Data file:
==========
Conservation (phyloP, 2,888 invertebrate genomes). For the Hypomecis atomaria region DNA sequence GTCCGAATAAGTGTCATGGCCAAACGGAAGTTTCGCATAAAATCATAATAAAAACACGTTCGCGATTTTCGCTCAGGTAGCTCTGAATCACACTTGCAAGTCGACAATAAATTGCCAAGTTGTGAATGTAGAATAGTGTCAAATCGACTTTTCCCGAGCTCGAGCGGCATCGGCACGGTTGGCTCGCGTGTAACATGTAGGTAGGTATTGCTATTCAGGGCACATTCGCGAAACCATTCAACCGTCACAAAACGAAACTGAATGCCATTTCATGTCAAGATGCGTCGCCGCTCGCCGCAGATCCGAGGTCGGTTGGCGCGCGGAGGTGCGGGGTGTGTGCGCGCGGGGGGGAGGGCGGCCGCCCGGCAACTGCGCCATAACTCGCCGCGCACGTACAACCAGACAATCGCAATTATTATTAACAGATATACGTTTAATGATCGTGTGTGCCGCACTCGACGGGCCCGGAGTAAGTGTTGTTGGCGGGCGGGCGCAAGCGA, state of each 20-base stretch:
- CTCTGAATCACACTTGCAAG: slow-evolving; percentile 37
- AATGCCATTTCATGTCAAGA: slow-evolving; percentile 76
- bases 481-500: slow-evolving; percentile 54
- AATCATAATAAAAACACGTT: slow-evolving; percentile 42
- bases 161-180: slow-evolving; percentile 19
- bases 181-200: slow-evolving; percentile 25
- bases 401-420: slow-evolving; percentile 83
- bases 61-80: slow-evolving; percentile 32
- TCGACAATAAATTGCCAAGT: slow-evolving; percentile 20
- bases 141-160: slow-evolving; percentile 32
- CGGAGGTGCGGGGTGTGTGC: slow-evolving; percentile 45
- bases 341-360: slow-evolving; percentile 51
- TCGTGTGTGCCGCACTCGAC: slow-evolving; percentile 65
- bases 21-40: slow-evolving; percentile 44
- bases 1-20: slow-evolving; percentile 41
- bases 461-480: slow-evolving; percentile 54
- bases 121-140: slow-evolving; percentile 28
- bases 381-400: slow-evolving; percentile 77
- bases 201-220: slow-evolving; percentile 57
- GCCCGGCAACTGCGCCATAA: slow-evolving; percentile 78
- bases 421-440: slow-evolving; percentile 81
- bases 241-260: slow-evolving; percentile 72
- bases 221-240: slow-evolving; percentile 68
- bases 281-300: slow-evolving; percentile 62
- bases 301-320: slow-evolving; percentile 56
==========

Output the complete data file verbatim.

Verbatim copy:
Conservation (phyloP, 2,888 invertebrate genomes). For the Hypomecis atomaria region DNA sequence GTCCGAATAAGTGTCATGGCCAAACGGAAGTTTCGCATAAAATCATAATAAAAACACGTTCGCGATTTTCGCTCAGGTAGCTCTGAATCACACTTGCAAGTCGACAATAAATTGCCAAGTTGTGAATGTAGAATAGTGTCAAATCGACTTTTCCCGAGCTCGAGCGGCATCGGCACGGTTGGCTCGCGTGTAACATGTAGGTAGGTATTGCTATTCAGGGCACATTCGCGAAACCATTCAACCGTCACAAAACGAAACTGAATGCCATTTCATGTCAAGATGCGTCGCCGCTCGCCGCAGATCCGAGGTCGGTTGGCGCGCGGAGGTGCGGGGTGTGTGCGCGCGGGGGGGAGGGCGGCCGCCCGGCAACTGCGCCATAACTCGCCGCGCACGTACAACCAGACAATCGCAATTATTATTAACAGATATACGTTTAATGATCGTGTGTGCCGCACTCGACGGGCCCGGAGTAAGTGTTGTTGGCGGGCGGGCGCAAGCGA, state of each 20-base stretch:
- CTCTGAATCACACTTGCAAG: slow-evolving; percentile 37
- AATGCCATTTCATGTCAAGA: slow-evolving; percentile 76
- bases 481-500: slow-evolving; percentile 54
- AATCATAATAAAAACACGTT: slow-evolving; percentile 42
- bases 161-180: slow-evolving; percentile 19
- bases 181-200: slow-evolving; percentile 25
- bases 401-420: slow-evolving; percentile 83
- bases 61-80: slow-evolving; percentile 32
- TCGACAATAAATTGCCAAGT: slow-evolving; percentile 20
- bases 141-160: slow-evolving; percentile 32
- CGGAGGTGCGGGGTGTGTGC: slow-evolving; percentile 45
- bases 341-360: slow-evolving; percentile 51
- TCGTGTGTGCCGCACTCGAC: slow-evolving; percentile 65
- bases 21-40: slow-evolving; percentile 44
- bases 1-20: slow-evolving; percentile 41
- bases 461-480: slow-evolving; percentile 54
- bases 121-140: slow-evolving; percentile 28
- bases 381-400: slow-evolving; percentile 77
- bases 201-220: slow-evolving; percentile 57
- GCCCGGCAACTGCGCCATAA: slow-evolving; percentile 78
- bases 421-440: slow-evolving; percentile 81
- bases 241-260: slow-evolving; percentile 72
- bases 221-240: slow-evolving; percentile 68
- bases 281-300: slow-evolving; percentile 62
- bases 301-320: slow-evolving; percentile 56